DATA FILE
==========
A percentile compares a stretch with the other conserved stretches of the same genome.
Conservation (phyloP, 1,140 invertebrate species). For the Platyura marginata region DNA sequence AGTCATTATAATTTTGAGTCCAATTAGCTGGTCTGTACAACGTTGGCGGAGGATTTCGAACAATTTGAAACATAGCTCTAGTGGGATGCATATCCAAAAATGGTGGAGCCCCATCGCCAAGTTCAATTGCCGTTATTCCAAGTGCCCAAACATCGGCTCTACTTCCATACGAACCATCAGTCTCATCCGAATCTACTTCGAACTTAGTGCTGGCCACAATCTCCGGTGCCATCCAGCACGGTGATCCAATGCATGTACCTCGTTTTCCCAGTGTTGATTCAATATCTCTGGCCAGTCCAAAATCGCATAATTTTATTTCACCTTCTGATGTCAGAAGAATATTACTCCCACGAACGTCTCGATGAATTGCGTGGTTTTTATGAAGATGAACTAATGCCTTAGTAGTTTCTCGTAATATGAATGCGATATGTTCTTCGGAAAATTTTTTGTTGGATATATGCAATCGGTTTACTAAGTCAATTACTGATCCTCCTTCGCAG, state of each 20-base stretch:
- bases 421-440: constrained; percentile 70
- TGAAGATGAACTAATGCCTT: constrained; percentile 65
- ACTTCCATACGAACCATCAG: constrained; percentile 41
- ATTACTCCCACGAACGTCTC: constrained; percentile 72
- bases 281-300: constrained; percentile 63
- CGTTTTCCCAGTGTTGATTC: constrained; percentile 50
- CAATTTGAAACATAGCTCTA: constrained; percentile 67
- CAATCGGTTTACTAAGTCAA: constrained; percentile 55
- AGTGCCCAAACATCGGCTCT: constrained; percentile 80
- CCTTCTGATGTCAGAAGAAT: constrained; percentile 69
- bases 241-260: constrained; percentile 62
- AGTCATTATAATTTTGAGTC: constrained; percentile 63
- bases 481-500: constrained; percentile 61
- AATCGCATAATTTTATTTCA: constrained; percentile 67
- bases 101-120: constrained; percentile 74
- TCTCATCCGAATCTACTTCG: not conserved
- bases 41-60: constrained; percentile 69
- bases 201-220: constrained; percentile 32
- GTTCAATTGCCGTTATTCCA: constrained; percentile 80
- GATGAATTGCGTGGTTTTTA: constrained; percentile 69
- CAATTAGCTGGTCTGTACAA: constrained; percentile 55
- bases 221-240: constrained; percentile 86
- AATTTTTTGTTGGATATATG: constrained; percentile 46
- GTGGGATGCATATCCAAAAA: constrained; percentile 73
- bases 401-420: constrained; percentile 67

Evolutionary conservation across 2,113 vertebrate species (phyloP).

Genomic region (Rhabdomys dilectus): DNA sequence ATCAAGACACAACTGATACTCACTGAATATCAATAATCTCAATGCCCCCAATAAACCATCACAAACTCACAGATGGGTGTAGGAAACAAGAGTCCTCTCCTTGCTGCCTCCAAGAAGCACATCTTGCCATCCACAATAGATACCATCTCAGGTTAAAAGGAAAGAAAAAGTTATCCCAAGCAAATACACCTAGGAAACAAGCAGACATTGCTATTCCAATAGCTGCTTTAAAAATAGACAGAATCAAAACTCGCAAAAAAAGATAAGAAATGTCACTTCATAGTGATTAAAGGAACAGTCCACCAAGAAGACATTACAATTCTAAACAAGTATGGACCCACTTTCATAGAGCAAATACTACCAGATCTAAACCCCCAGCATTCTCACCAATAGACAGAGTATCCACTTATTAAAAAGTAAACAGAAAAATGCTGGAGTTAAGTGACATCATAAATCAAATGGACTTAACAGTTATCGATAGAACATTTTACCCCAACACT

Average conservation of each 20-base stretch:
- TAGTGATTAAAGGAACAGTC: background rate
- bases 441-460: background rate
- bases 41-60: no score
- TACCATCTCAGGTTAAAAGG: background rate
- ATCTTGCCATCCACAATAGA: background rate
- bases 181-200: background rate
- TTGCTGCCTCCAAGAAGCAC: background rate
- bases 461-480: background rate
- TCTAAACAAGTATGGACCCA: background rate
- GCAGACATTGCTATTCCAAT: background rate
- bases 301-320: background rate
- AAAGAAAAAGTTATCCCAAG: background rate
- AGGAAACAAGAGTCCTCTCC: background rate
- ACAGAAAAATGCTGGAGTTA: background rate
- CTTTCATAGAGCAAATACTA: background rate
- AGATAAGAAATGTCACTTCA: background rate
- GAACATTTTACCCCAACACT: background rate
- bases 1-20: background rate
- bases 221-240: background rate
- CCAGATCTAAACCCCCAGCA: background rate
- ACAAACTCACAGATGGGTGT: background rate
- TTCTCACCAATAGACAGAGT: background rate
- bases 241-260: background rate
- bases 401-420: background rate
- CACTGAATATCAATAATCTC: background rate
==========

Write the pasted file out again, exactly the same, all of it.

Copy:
A percentile compares a stretch with the other conserved stretches of the same genome.
Conservation (phyloP, 1,140 invertebrate species). For the Platyura marginata region DNA sequence AGTCATTATAATTTTGAGTCCAATTAGCTGGTCTGTACAACGTTGGCGGAGGATTTCGAACAATTTGAAACATAGCTCTAGTGGGATGCATATCCAAAAATGGTGGAGCCCCATCGCCAAGTTCAATTGCCGTTATTCCAAGTGCCCAAACATCGGCTCTACTTCCATACGAACCATCAGTCTCATCCGAATCTACTTCGAACTTAGTGCTGGCCACAATCTCCGGTGCCATCCAGCACGGTGATCCAATGCATGTACCTCGTTTTCCCAGTGTTGATTCAATATCTCTGGCCAGTCCAAAATCGCATAATTTTATTTCACCTTCTGATGTCAGAAGAATATTACTCCCACGAACGTCTCGATGAATTGCGTGGTTTTTATGAAGATGAACTAATGCCTTAGTAGTTTCTCGTAATATGAATGCGATATGTTCTTCGGAAAATTTTTTGTTGGATATATGCAATCGGTTTACTAAGTCAATTACTGATCCTCCTTCGCAG, state of each 20-base stretch:
- bases 421-440: constrained; percentile 70
- TGAAGATGAACTAATGCCTT: constrained; percentile 65
- ACTTCCATACGAACCATCAG: constrained; percentile 41
- ATTACTCCCACGAACGTCTC: constrained; percentile 72
- bases 281-300: constrained; percentile 63
- CGTTTTCCCAGTGTTGATTC: constrained; percentile 50
- CAATTTGAAACATAGCTCTA: constrained; percentile 67
- CAATCGGTTTACTAAGTCAA: constrained; percentile 55
- AGTGCCCAAACATCGGCTCT: constrained; percentile 80
- CCTTCTGATGTCAGAAGAAT: constrained; percentile 69
- bases 241-260: constrained; percentile 62
- AGTCATTATAATTTTGAGTC: constrained; percentile 63
- bases 481-500: constrained; percentile 61
- AATCGCATAATTTTATTTCA: constrained; percentile 67
- bases 101-120: constrained; percentile 74
- TCTCATCCGAATCTACTTCG: not conserved
- bases 41-60: constrained; percentile 69
- bases 201-220: constrained; percentile 32
- GTTCAATTGCCGTTATTCCA: constrained; percentile 80
- GATGAATTGCGTGGTTTTTA: constrained; percentile 69
- CAATTAGCTGGTCTGTACAA: constrained; percentile 55
- bases 221-240: constrained; percentile 86
- AATTTTTTGTTGGATATATG: constrained; percentile 46
- GTGGGATGCATATCCAAAAA: constrained; percentile 73
- bases 401-420: constrained; percentile 67

Evolutionary conservation across 2,113 vertebrate species (phyloP).

Genomic region (Rhabdomys dilectus): DNA sequence ATCAAGACACAACTGATACTCACTGAATATCAATAATCTCAATGCCCCCAATAAACCATCACAAACTCACAGATGGGTGTAGGAAACAAGAGTCCTCTCCTTGCTGCCTCCAAGAAGCACATCTTGCCATCCACAATAGATACCATCTCAGGTTAAAAGGAAAGAAAAAGTTATCCCAAGCAAATACACCTAGGAAACAAGCAGACATTGCTATTCCAATAGCTGCTTTAAAAATAGACAGAATCAAAACTCGCAAAAAAAGATAAGAAATGTCACTTCATAGTGATTAAAGGAACAGTCCACCAAGAAGACATTACAATTCTAAACAAGTATGGACCCACTTTCATAGAGCAAATACTACCAGATCTAAACCCCCAGCATTCTCACCAATAGACAGAGTATCCACTTATTAAAAAGTAAACAGAAAAATGCTGGAGTTAAGTGACATCATAAATCAAATGGACTTAACAGTTATCGATAGAACATTTTACCCCAACACT

Average conservation of each 20-base stretch:
- TAGTGATTAAAGGAACAGTC: background rate
- bases 441-460: background rate
- bases 41-60: no score
- TACCATCTCAGGTTAAAAGG: background rate
- ATCTTGCCATCCACAATAGA: background rate
- bases 181-200: background rate
- TTGCTGCCTCCAAGAAGCAC: background rate
- bases 461-480: background rate
- TCTAAACAAGTATGGACCCA: background rate
- GCAGACATTGCTATTCCAAT: background rate
- bases 301-320: background rate
- AAAGAAAAAGTTATCCCAAG: background rate
- AGGAAACAAGAGTCCTCTCC: background rate
- ACAGAAAAATGCTGGAGTTA: background rate
- CTTTCATAGAGCAAATACTA: background rate
- AGATAAGAAATGTCACTTCA: background rate
- GAACATTTTACCCCAACACT: background rate
- bases 1-20: background rate
- bases 221-240: background rate
- CCAGATCTAAACCCCCAGCA: background rate
- ACAAACTCACAGATGGGTGT: background rate
- TTCTCACCAATAGACAGAGT: background rate
- bases 241-260: background rate
- bases 401-420: background rate
- CACTGAATATCAATAATCTC: background rate